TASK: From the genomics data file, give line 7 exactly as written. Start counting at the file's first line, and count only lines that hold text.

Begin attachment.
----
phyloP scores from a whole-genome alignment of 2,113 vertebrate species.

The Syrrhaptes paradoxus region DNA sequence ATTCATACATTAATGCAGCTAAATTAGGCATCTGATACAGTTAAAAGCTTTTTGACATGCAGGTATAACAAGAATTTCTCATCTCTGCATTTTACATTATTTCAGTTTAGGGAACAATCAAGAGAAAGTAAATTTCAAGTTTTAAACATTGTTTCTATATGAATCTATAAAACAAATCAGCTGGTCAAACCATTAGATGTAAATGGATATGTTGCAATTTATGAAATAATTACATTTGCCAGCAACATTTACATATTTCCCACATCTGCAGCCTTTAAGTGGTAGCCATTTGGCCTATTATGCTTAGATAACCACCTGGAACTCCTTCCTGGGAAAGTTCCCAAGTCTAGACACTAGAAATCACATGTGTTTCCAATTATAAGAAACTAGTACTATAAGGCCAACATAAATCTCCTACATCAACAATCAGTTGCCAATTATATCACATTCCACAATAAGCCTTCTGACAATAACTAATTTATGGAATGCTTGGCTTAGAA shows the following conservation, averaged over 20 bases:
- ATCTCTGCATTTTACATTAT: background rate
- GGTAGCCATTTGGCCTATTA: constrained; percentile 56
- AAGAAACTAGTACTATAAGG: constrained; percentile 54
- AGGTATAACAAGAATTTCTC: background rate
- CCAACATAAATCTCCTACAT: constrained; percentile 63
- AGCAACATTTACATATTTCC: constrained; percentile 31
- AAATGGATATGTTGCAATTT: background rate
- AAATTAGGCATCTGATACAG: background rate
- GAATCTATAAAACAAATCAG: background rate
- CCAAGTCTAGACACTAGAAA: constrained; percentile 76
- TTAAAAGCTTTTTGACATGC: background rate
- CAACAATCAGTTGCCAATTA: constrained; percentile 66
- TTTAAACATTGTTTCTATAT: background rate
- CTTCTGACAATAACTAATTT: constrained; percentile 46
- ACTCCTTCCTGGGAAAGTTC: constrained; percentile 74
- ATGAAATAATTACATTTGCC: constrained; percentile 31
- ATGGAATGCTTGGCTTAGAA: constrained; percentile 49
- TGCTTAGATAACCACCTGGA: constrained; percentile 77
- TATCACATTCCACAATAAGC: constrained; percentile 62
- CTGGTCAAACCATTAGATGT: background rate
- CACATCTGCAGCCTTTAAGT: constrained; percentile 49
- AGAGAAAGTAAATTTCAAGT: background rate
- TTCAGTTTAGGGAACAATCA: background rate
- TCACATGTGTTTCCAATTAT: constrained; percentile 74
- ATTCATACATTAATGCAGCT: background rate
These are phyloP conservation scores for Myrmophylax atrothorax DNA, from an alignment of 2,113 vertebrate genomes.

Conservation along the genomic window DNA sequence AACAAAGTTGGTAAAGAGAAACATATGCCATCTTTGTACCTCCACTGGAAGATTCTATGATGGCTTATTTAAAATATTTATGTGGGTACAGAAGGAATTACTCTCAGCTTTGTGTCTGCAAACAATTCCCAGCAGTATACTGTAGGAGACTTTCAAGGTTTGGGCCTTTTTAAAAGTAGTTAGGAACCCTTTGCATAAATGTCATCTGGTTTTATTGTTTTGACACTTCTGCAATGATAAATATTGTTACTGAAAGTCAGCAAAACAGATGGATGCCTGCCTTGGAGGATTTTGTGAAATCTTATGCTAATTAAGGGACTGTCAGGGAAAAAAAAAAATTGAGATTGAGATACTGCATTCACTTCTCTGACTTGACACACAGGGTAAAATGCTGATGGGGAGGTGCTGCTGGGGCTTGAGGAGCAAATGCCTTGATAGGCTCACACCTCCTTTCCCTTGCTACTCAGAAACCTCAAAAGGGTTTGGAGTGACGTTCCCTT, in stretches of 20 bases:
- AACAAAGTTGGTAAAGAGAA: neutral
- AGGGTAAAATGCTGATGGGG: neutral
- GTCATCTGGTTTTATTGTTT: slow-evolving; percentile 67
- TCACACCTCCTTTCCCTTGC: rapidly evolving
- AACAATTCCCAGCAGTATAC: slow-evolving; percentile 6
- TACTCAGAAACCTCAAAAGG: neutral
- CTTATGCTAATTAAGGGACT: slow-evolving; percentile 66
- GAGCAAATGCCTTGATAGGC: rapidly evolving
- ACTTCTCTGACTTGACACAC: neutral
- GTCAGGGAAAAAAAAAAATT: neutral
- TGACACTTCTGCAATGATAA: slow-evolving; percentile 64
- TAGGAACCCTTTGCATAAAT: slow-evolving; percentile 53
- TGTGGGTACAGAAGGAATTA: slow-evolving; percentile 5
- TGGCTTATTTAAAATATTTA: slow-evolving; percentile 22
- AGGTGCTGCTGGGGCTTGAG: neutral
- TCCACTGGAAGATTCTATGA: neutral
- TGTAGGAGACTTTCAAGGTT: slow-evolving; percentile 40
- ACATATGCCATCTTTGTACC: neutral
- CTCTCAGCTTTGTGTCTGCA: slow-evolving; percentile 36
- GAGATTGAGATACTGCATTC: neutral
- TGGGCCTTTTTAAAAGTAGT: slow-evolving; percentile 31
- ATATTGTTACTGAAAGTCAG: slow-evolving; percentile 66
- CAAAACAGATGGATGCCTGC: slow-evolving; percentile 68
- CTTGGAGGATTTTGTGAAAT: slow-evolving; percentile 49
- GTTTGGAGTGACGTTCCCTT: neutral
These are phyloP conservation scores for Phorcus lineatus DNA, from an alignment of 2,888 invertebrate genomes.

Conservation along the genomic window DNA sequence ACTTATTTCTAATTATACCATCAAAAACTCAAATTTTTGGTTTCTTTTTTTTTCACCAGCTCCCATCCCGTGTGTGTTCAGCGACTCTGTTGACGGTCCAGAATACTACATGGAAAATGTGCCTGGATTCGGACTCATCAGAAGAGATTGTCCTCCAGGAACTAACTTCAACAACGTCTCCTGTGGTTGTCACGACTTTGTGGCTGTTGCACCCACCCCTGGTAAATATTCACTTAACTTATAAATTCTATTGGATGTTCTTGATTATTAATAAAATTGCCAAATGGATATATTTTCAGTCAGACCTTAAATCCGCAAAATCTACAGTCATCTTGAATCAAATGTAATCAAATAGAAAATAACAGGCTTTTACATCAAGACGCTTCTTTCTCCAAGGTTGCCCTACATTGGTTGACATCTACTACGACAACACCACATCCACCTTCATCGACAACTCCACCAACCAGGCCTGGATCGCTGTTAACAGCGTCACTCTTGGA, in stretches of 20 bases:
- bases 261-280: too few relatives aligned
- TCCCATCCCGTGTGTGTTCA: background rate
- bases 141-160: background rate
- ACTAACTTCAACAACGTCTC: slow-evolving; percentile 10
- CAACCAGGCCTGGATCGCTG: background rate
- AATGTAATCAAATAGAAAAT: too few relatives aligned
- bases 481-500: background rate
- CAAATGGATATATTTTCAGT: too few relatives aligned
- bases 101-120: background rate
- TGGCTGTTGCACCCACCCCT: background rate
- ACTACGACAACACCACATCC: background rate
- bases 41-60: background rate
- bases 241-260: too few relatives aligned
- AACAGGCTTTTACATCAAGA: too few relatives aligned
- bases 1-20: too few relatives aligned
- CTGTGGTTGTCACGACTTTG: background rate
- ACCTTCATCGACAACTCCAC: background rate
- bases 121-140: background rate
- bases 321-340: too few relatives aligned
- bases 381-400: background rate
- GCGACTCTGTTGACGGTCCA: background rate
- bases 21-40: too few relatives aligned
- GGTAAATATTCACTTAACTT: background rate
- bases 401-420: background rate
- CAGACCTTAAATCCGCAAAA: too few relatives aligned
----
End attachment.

- CCAACATAAATCTCCTACAT: constrained; percentile 63